Earlier this year when President Obama visited Hiroshima, the site where the U.S. dropped a nuclear bomb 71 years ago on Saturday, the president said leaders must have the courage to pursue a world without nuclear weapons.

One expert, however, says the president is unlikely to take any substantial steps towards that end during his last six months in office.

"It's not clear how bold the administration is planning to be. My sense is not very bold," said Jeffrey Lewis, director of the East Asia Nonproliferation Program at the James Martin Center for Nonproliferation Studies.

Current policy allows for nuclear weapons to be used in retaliation for a nuclear attack on the U.S. or its allies, but also in response to a large-scale ground invasion or a biological or chemical attack. The administration is considering changing that to say that the U.S. could only use nuclear weapons in retaliation for a nuclear attack.

Lewis, however, said this declaration wouldn't be binding on Obama himself or any president down the line.

"Does any of this truly matter? I don't think so," he said. "Even if Obama said he wouldn't use it first, that doesn't bind [Hillary] Clinton in six months. Frankly, if she said it, it wouldn't bind her six months down the line."

Donald Trump, the GOP nominee, has reportedly asked officials briefing him why the United States can't use the nuclear weapons it has.

Kingston Reif, director for disarmament and threat reduction policy at the Arms Control Association, said that the U.S. already has a "de facto" no first-use policy. Still, he said it would be a significant and "far-reaching" policy change to formally declare it. While when to use nuclear weapons is a presidential decision, meaning the next president could do whatever he or she wanted regardless of any changes Obama makes before leaving office, Reif said there would be "significant" pressure not to change it back.

The second reform, which Lewis said has been given the green light, would reaffirm a United Nations security council commitment to prohibit nuclear explosive testing around the world, both analysts said.

This, however, is also not legally binding, Lewis said.

The administration has promised that more changes to work towards a non-nuclear world will be coming before the end of Obama's term in January.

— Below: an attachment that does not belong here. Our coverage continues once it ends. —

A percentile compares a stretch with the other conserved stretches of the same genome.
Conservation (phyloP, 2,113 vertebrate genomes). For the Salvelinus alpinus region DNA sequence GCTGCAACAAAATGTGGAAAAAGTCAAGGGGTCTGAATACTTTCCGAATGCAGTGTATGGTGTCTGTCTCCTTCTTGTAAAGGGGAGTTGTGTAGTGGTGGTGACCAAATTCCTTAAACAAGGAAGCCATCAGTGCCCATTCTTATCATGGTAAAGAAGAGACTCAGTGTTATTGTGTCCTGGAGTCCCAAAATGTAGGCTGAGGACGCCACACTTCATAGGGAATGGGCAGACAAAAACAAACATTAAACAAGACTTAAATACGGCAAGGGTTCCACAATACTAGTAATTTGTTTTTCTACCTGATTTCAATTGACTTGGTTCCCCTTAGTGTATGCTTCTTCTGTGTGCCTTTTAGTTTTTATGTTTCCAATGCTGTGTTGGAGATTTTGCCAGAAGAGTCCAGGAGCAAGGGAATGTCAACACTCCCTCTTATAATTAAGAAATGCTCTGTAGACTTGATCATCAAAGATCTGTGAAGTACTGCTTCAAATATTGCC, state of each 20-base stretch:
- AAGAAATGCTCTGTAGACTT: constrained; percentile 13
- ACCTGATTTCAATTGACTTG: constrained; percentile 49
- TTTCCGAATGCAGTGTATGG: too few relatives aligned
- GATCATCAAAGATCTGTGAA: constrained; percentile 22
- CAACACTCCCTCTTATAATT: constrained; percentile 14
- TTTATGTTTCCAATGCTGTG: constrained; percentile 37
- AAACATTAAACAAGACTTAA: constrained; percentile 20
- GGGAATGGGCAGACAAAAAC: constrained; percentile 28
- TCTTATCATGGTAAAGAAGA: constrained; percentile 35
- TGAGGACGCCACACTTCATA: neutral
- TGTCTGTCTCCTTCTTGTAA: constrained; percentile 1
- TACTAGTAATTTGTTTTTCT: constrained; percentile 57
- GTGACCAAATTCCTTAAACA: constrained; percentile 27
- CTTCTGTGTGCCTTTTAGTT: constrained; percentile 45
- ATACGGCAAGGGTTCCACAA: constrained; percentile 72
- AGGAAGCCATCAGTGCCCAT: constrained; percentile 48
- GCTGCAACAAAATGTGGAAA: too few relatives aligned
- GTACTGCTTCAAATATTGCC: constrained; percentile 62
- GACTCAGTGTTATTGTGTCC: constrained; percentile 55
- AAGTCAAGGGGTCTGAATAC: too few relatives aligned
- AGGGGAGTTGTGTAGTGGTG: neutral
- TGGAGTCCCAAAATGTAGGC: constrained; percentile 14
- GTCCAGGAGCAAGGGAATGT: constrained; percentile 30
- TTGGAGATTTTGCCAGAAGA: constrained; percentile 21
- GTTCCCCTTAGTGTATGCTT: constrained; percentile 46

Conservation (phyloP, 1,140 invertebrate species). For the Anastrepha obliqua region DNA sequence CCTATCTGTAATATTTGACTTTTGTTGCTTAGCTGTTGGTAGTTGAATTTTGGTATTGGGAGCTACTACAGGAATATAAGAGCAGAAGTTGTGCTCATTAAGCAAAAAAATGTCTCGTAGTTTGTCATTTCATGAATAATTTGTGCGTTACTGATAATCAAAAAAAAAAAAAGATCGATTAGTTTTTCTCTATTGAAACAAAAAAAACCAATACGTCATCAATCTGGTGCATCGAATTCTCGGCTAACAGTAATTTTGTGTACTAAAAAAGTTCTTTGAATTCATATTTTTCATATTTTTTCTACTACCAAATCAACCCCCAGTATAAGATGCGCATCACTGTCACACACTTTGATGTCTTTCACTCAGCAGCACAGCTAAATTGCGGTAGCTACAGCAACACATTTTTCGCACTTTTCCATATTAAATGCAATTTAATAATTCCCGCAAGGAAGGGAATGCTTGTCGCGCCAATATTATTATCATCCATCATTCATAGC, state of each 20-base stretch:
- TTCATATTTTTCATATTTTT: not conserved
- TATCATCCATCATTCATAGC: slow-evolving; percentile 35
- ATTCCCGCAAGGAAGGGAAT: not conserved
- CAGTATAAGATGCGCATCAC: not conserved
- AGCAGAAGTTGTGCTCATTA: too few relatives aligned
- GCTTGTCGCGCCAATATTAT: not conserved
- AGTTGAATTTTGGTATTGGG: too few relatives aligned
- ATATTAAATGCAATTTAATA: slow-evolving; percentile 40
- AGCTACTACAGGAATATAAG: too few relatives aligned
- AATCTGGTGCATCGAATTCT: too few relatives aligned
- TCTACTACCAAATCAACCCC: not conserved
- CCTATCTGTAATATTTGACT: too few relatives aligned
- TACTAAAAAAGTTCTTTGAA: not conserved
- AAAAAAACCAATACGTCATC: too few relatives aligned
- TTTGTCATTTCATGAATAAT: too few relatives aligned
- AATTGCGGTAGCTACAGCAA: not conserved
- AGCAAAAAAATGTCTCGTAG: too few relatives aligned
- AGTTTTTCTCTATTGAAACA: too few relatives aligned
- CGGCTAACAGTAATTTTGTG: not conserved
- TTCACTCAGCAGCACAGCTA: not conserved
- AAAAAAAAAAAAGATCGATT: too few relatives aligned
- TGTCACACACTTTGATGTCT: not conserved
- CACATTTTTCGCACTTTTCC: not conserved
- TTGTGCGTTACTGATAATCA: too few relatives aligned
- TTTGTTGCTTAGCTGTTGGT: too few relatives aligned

"I can promise you today that President Obama is continuing to review a number of ways he can advance the Prague agenda over the course of the next seven months," Ben Rhodes said in June at an Arms Control Association event, referencing Obama's first major nuclear speech after taking office. "Put simply, our work is not finished on these issues."

Other things under consideration, according to Reif, include the size of the stockpile needed to keep the country safe and extending the 2010 New Start agreement, a nuclear arms reduction treaty with Russia that is set to expire in 2021.

Reif said that the administration has also begun a review of whether the nuclear modernization plan it came up with at the start of Obama's tenure is still the right one, given the constrained budget environment, especially if nuclear modernization is taking money out of maintenance accounts for more conventional weapons. But it wouldn't be completed before Obama leaves office and would simply serve to inform the next president's modernization plan.

Todd Harrison, director of defense budget analysis at the Center for Strategic and International Studies, said this week that the Obama administration could delay or cancel some major upcoming modernization and procurement programs, like long-range stand off missile or the ground-based strategic deterrent. But doing so would only mean taking it out of the fiscal 2018 budget request, a product which Obama will ultimately have no final say over.

"The Obama administration is just going to hand that budget request over to the new administration. The new administration could put those things back in before they submit it to Congress. So we'll have to wait and see," Harrison said.